NCAA gives ultimatum to ex-Miami players to talk about Shapiro allegations

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Over the summer, the NCAA took unprecedented steps by giving president Mark Emmert the proverbial keys to Penn State’s fate in the aftermath of the Freeh Report on the university’s (in)action against former defensive coordinator Jerry Sandusky. Now, and as it relates to the ongoing investigation of Miami’s athletic program, the Association is yet again going a more unconventional, although not unprecedented, route.

According to Barry Jackson of the Miami Herald, the NCAA has mailed letters to former Hurricane players who allegedly committed NCAA violations by accepting impermissible benefits from Shapiro with a clear ultimatum: either talk or non-response will be considered an admission of involvement. Dennis Dodd of CBS Sports was later able to confirm the letters had been sent. Former players must respond by this Friday, Nov. 23 and that’s Black Friday OMG double meaning!

Here’s one letter Jackson was able to obtain (sent to a player’s attorney):

“The purpose of this letter is to apprise you that the NCAA enforcement staff is requesting to schedule an interview with your clients regarding their knowledge of or involvement in possible NCAA violations concerning the University of Miami, Florida, football program.

“Interviewing your clients is important in order for the enforcement staff to conduct a thorough investigation, and both the staff and the institution request you and your clients’ cooperation in this matter. However, at this time, all attempts to schedule and execute interviews with [blank] have been unsuccessful. As a result, this letter serves as a formal and final request by the NCAA enforcement staff for interviews with [blank] to be completed by Nov. 23, 2012.

“If we do not hear back from you or your clients by that time, the staff will consider the non-response as your client’s admission of involvement in NCAA violations. You may contact me at [blank] in order to arrange this interview. Your assistance in this matter is appreciated.”

Sincerely,

Molly Richman,

Assistant Director of Enforcement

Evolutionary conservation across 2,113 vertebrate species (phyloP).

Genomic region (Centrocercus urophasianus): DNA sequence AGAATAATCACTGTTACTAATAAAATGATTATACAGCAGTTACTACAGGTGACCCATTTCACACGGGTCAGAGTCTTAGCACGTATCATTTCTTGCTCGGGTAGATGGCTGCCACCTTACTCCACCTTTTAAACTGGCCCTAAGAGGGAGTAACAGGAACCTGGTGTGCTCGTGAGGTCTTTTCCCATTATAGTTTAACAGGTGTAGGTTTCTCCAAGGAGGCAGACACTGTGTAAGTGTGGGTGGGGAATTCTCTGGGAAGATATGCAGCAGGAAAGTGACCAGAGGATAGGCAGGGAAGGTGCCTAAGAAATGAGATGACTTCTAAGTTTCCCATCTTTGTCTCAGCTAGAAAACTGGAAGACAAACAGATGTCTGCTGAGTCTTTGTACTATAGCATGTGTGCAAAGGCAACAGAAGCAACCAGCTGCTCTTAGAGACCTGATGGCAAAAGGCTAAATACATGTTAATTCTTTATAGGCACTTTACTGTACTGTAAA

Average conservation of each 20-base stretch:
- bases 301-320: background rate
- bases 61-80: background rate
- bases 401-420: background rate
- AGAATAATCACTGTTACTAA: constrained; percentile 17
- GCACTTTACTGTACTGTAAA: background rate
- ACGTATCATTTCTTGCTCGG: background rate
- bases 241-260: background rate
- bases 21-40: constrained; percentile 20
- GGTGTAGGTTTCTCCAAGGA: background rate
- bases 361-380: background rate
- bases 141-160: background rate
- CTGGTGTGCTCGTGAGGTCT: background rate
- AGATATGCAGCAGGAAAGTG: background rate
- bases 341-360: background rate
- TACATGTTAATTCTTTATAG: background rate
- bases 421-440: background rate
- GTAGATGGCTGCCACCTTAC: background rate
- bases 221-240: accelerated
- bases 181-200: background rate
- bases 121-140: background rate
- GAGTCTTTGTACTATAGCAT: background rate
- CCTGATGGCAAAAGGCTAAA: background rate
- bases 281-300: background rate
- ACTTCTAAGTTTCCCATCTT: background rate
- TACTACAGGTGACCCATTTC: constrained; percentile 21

A few things here. The NCAA does not have jurisdiction over former athletes, meaning it can’t penalize them personally. The only football players the NCAA can punish are the ones who played for Miami at the time of the investigation. The NCAA’s statute of limitations goes back four years, but does not apply when dealing with what are determined to be “willful violators.”

Shapiro, a former UM booster who is now serving jail time for his role in a Ponzi scheme, alleges that he began providing benefits to players as far back as the early 2000’s. Charles Robinson‘s Yahoo! Sports report identified 72 current and players who received benefits. Eight UM players were ruled ineligible for at least one game last season for accepting gifts from Shapiro.

We’ve linked to NCAA expert John Infante of the Bylaw Blog before, and here’s his take on the situation. According to the NCAA’s Legislative Services Database, “The Committee on Infractions shall base its findings on information presented to it that it determines to be credible, persuasive and of a kind on which reasonably prudent persons rely in the conduct of serious affairs.”

The questions are what evidence does the NCAA have so far, and if the response from former players is silence, are the Shapiro allegations credible enough by themselves to be used against Miami?

Granted, it’s damn-near impossible to think the NCAA has less evidence than what Robinson reported last year. However, this investigation has been going on for a while and the letters indicate the NCAA is still having trouble corroborating all the parts of Shapiro’s story.  So, the NCAA’s enforcement staff is prepared to move forward with a case with the evidence available because, hey, #YOLO #amirite?

It’s amazing that silence from former players could end up costing Miami, but unless the NCAA is able to punish past individuals, these are the kind of steps that will be taken.

Florida’s Cece Jefferson expected back for start of camp

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There’s a sizable sliver of a silver lining involving the health of Florida’s most productive defensive lineman.

Earlier this week, it was reported that Cece Jefferson would be sidelined for four months after undergoing surgery on his right shoulder earlier this week; such a timeline would’ve had the lineman out until the middle of August, after summer camp had started. Thursday, however, brought word that Jefferson is instead expected to be recovered in time for the start of camp in early August.

It should be noted that, as of yet, the football program has not publicly addressed Jefferson’s status moving forward.